Purported Responsible Address in E-Mail Messages
Author(s): J. Lyon
This document defines an algorithm by which, given an e-mail message, one can extract the identity of the party that appears to have most proximately caused that message to be delivered. This identity is called the Purported Responsible Address...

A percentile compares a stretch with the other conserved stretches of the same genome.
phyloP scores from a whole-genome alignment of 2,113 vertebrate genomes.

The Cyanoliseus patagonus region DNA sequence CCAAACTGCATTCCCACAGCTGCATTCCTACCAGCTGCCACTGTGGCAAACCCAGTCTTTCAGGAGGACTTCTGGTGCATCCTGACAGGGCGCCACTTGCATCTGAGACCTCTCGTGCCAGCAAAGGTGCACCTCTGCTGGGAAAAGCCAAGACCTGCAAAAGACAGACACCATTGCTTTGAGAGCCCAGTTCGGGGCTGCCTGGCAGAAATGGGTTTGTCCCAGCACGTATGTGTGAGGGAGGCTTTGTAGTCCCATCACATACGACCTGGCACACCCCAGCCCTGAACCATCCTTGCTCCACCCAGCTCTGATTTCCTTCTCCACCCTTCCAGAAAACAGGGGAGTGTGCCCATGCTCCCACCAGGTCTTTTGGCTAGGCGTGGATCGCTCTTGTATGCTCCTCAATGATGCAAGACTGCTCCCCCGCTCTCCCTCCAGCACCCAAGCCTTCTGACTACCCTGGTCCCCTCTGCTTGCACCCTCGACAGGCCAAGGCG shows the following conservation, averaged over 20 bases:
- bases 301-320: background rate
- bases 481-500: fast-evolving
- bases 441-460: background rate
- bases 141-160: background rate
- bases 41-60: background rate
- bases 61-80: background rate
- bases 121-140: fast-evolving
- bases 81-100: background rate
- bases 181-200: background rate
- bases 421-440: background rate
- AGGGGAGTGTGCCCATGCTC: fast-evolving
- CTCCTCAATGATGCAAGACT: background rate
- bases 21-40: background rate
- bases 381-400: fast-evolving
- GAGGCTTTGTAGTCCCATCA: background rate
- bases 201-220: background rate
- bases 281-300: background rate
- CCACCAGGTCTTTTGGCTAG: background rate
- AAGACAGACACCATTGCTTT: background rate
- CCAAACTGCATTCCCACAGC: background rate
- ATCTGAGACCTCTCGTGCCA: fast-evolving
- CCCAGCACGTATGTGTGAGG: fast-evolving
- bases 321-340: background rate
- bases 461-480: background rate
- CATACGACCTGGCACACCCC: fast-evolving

Network Working Group J. Lyon Request for Comments: 4407 Microsoft Corp. Category: Experimental April 2006 Purported Responsible Address in E-Mail Messages Status of This Memo This memo defines an Experimental Protocol for the Internet community. It does not specify an Internet standard of any kind. Discussion and suggestions for improvement are requested. Distribution of this memo is unlimited. Copyright Notice Copyright (C) The Internet Society (2006). IESG Note The following documents (RFC 4405, RFC 4406, RFC 4407, and RFC 4408) are published simultaneously as Experimental RFCs, although there is no general technical consensus and efforts to reconcile the two approaches have failed. As such, these documents have not received full IETF review and are published "AS-IS" to document the different approaches as they were considered in the MARID working group. The IESG takes no position about which approach is to be preferred and cautions the reader that there are serious open issues for each approach and concerns about using them in tandem. The IESG believes that documenting the different approaches does less harm than not documenting them. Note that the Sender ID experiment may use DNS records that may have been created for the current SPF experiment or earlier versions in this set of experiments. Depending on the content of the record, this may mean that Sender-ID heuristics would be applied incorrectly to a message. Depending on the actions associated by the recipient with those heuristics, the message may not be delivered or may be discarded on receipt. Participants relying on Sender ID experiment DNS records are warned that they may lose valid messages in this set of circumstances. Participants publishing SPF experiment DNS records should consider the advice given in section 3.4 of RFC 4406 and may wish to publish both v=spf1 and spf2.0 records to avoid the conflict. Lyon Experimental [Page 1] RFC 4407 Purported Responsible Address April 2006 Participants in the Sender-ID experiment need to be aware that the way Resent-* header fields are used will result in failure to receive legitimate email when interacting with standards-compliant systems (specifically automatic forwarders which comply with the standards by not adding Resent-* headers, and systems which comply with RFC-0822 but have not yet implemented RFC2822 Resent-* semantics). It would be inappropriate to advance Sender-ID on the standards track without resolving this interoperability problem. The community is invited to observe the success or failure of the two approaches during the two years following publication, in order that a community consensus can be reached in the future. Abstract This document defines an algorithm by which, given an e-mail message, one can extract the identity of the party that appears to have most proximately caused that message to be delivered. This identity is called the Purported Responsible Address (PRA). Table of Contents 1. Introduction ....................................................2 1.1. Conventions Used in This Document ..........................3 2. Determining the Purported Responsible Address ...................3 3. Security Considerations .........................................5 4. Acknowledgements ................................................5 5. References ......................................................5 5.1. Normative References .......................................5 5.2. Informative References .....................................5 1. Introduction Most e-mail flows relatively directly from a sender to a recipient, with a small number of Mail Transfer Agents (MTAs) in between. Some messages, however, are resent by forwarding agents, mailing list servers, and other such software. These messages effectively result in two or more mail transactions: one from the sender to the forwarding agent, and another from the agent to the destination. In some cases, messages travel through more than one of these agents. This can occur, for example, when one mailing list is subscribed to another, or when the address subscribed to a mailing list is a forwarding service. Further complicating the situation, in some cases the party that introduces a message is not the author of the message. For example, many news web sites have a "Mail this article" function that the Lyon Experimental [Page 2] RFC 4407 Purported Responsible Address April 2006 public can use to e-mail a copy of the article to a friend. In this case, the mail is "from" the person who pressed the button, but is physically sent by the operator of the web site. This document defines a new identity associated with an e-mail message, called the Purported Responsible Address (PRA), which is determined by inspecting the header of the message. The PRA is designed to be the entity that (according to the header) most recently caused the message to be delivered. Note that the results of this algorithm are only as truthful as the headers contained in the message; if a message contains fraudulent or incorrect headers, this algorithm will yield an incorrect result. For this reason, the result of the algorithm is called the "Purported Responsible Address" -- "purported" because it tells you what a message claims about where it came from, but not necessarily where it actually came from. This document does not prescribe any particular uses for the Purported Responsible Address. However, [RFC 4406] describes a method of determining whether a particular MTA is authorized to send mail on behalf of the domain contained in the PRA. 1.1. Conventions Used in This Document The key words "MUST", "MUST NOT", "REQUIRED", "SHALL", "SHALL NOT", "SHOULD", "SHOULD NOT", "RECOMMENDED", "MAY", and "OPTIONAL" in this document are to be interpreted as described in [RFC 2119]. 2. Determining the Purported Responsible Address The PRA of a message is determined by the following algorithm: 1. Select the first non-empty Resent-Sender header in the message. If no such header is found, continue with step 2. If it is preceded by a non-empty Resent-From header and one or more Received or Return-Path headers occur after said Resent-From header and before the Resent-Sender header, continue with step 2. Otherwise, proceed to step 5. 2. Select the first non-empty Resent-From header in the message. If a Resent-From header is found, proceed to step 5. Otherwise, continue with step 3. 3. Select all the non-empty Sender headers in the message. If there are no such headers, continue with step 4. If there is exactly one such header, proceed to step 5. If there is more than one such header, proceed to step 6. Lyon Experimental [Page 3] RFC 4407 Purported Responsible Address April 2006 4. Select all the non-empty From headers in the message. If there is exactly one such header, continue with step 5. Otherwise, proceed to step 6. 5. A previous step has selected a single header from the message. If that header is malformed (e.g., it appears to contain multiple mailboxes, or the single mailbox is hopelessly malformed, or the single mailbox does not contain a domain name), continue with step 6. Otherwise, return that single mailbox as the Purported Responsible Address. 6. The message is ill-formed, and it is impossible to determine a Purported Responsible Address. For the purposes of this algorithm, a header field is "non-empty" if and only if it contains any non-whitespace characters. Header fields that are otherwise relevant but contain only whitespace are ignored and treated as if they were not present. Note that steps 1 and 2 above extract the Resent-Sender or Resent- From header from the first resent block (as defined by section 3.6.6 of [RFC2822]) if any. Steps 3 and 4 above extract the Sender or From header if there are no resent blocks. Note that what constitutes a hopelessly malformed header or a hopelessly malformed mailbox in step 5 above is a matter for local policy. Such local policy will never cause two implementations to return different PRAs. However, it may cause one implementation to return a PRA where another implementation does not. This will occur only when dealing with a message containing headers of questionable legality. Although the algorithm specifies how messages that are not in strict conformance with the provisions of RFC2822 should be treated for the purposes of determining the PRA, this should not be taken as requiring or recommending that any systems accept such messages when they otherwise would not have done so. However, if a liberal implementation accepts such messages and desires to know their PRAs, it MUST use the algorithm specified here. Where messages conform to RFC-0822 rather than RFC2822, it is possible for the algorithm to give unexpected results. An RFC-0822 message should not normally contain more than one set of resent headers; however, the placement of those headers is not specified, nor are they required to be contiguous. It is therefore possible that the Resent-From header will be selected even though a Resent- Sender header is present. Such cases are expected to be rare or non-existent in practice. Lyon Experimental [Page 4] RFC 4407 Purported Responsible Address April 2006 3. Security Considerations The PRA, as described by this document, is extracted from message headers that have historically not been verified. Thus, anyone using the PRA for any purpose MUST be aware that the headers from which it is derived might be fraudulent, malicious, malformed, and/or incorrect. [RFC 4406] describes one mechanism for validating the PRA. A message's PRA will often be extracted from a header field that is not normally displayed by existing mail user agent software. If the PRA is used as part of a mechanism to authenticate the message's origin, the message SHOULD NOT be displayed with an indication of its authenticity (positive or negative) without the PRA header field also being displayed. 4. Acknowledgements The PRA concept was first published in [CallerID]. It has been refined using valuable suggestions from members of the MARID working group. 5. References 5.1. Normative References [RFC 2119] Bradner, S., "Key words for use in RFCs to Indicate Requirement Levels", BCP 14, RFC 2119, March 1997. [RFC2822] Resnick, P., "Internet Message Format", RFC2822, April 2001. 5.2. Informative References [CallerID] Microsoft Corporation, Caller ID for E-Mail Technical Specification, http://www.microsoft.com/mscorp/safety/technologies/ senderid/resources.mspx [RFC 4406] Lyon, J. and M. Wong, "Sender ID: Authenticating E-Mail", RFC 4406, April 2006. Lyon Experimental [Page 5] RFC 4407 Purported Responsible Address April 2006 Author's Address Jim Lyon Microsoft Corporation One Microsoft Way Redmond, WA 98052 USA EMail: email@example.com Lyon Experimental [Page 6] RFC 4407 Purported Responsible Address April 2006 Full Copyright Statement Copyright (C) The Internet Society (2006). This document is subject to the rights, licenses and restrictions contained in BCP 78, and except as set forth therein, the authors retain all their rights. This document and the information contained herein are provided on an "AS IS" basis and THE CONTRIBUTOR, THE ORGANIZATION HE/SHE REPRESENTS OR IS SPONSORED BY (IF ANY), THE INTERNET SOCIETY AND THE INTERNET ENGINEERING TASK FORCE DISCLAIM ALL WARRANTIES, EXPRESS OR IMPLIED, INCLUDING BUT NOT LIMITED TO ANY WARRANTY THAT THE USE OF THE INFORMATION HEREIN WILL NOT INFRINGE ANY RIGHTS OR ANY IMPLIED WARRANTIES OF MERCHANTABILITY OR FITNESS FOR A PARTICULAR PURPOSE. Intellectual Property The IETF takes no position regarding the validity or scope of any Intellectual Property Rights or other rights that might be claimed to pertain to the implementation or use of the technology described in this document or the extent to which any license under such rights might or might not be available; nor does it represent that it has made any independent effort to identify any such rights. Information on the procedures with respect to rights in RFC documents can be found in BCP 78 and BCP 79. Copies of IPR disclosures made to the IETF Secretariat and any assurances of licenses to be made available, or the result of an attempt made to obtain a general license or permission for the use of such proprietary rights by implementers or users of this specification can be obtained from the IETF on-line IPR repository at http://www.ietf.org/ipr. The IETF invites any interested party to bring to its attention any copyrights, patents or patent applications, or other proprietary rights that may cover technology that may be required to implement this standard. Please address the information to the IETF at firstname.lastname@example.org. Acknowledgement Funding for the RFC Editor function is provided by the IETF Administrative Support Activity (IASA). Lyon Experimental [Page 7]